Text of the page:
Celebrating 1912 and Girl Scouts
Let us take one century-size step backward to1912. That was the year the Titanic had a run-in with an iceberg, it was reported that an expedition had reached the South Pole, and the mayor of Tokyo gifted 3,000 cherry blossom trees to Washington, D.C.
The presidential election of 1912 pitted Woodrow Wilson against William Howard Taft and Theodore Roosevelt. Women became a force with their energy and readiness to make their voices heard. Although women were allowed to vote in only six states, politicians recognized the force behind their votes and their voices. It would be eight more years before women’s suffrage became the law of the land.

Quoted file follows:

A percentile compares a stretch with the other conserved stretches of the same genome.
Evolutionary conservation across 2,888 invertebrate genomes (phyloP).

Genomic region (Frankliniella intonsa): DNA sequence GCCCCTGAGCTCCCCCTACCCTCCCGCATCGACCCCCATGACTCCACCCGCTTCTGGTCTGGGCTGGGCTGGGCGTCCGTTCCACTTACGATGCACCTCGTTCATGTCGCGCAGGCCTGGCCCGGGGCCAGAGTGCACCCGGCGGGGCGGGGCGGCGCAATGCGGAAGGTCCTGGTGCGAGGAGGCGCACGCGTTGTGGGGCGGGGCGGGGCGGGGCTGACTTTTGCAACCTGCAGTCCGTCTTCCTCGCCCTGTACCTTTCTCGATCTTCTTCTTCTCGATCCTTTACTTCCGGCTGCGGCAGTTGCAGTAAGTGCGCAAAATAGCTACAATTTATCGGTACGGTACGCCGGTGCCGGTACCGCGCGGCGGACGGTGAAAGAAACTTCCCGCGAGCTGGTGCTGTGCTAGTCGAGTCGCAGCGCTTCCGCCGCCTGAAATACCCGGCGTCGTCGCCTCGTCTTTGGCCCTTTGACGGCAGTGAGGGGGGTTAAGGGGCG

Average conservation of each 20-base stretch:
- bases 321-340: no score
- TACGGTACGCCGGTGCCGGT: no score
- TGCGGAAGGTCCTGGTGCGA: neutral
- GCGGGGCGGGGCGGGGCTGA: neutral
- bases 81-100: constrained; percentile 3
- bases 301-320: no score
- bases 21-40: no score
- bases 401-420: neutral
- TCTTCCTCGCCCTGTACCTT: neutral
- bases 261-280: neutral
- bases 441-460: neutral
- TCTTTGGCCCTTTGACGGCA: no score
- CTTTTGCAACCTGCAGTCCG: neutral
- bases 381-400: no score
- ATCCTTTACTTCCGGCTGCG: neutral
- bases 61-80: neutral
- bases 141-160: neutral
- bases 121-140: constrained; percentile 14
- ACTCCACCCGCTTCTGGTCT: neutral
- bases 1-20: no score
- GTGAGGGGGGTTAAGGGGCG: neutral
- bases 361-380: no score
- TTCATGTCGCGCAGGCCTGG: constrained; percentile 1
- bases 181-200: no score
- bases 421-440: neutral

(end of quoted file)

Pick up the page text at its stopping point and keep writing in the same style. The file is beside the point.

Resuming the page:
And, in 1912, one woman had a vision that would empower young women to pursue their dreams and develop their gifts.
Juliette Gordon Low announced it this way, “I’ve got something for the girls ofSavannah, and all ofAmerica, and all the world, and we’re going to start it tonight!”
That first step brought together 18 girls, and the call has gone out for 100 years to girls of all backgrounds and interests. Fifty million worldwide have participated in scouting.
The Blue Ash Historical Society honored Girl Scouts with its open house on April 21, We celebrated and remembered the year 1912 and recognized the many women who have participated in scouting.
We thank the Girl Scouts who planted flowers around the Hunt House.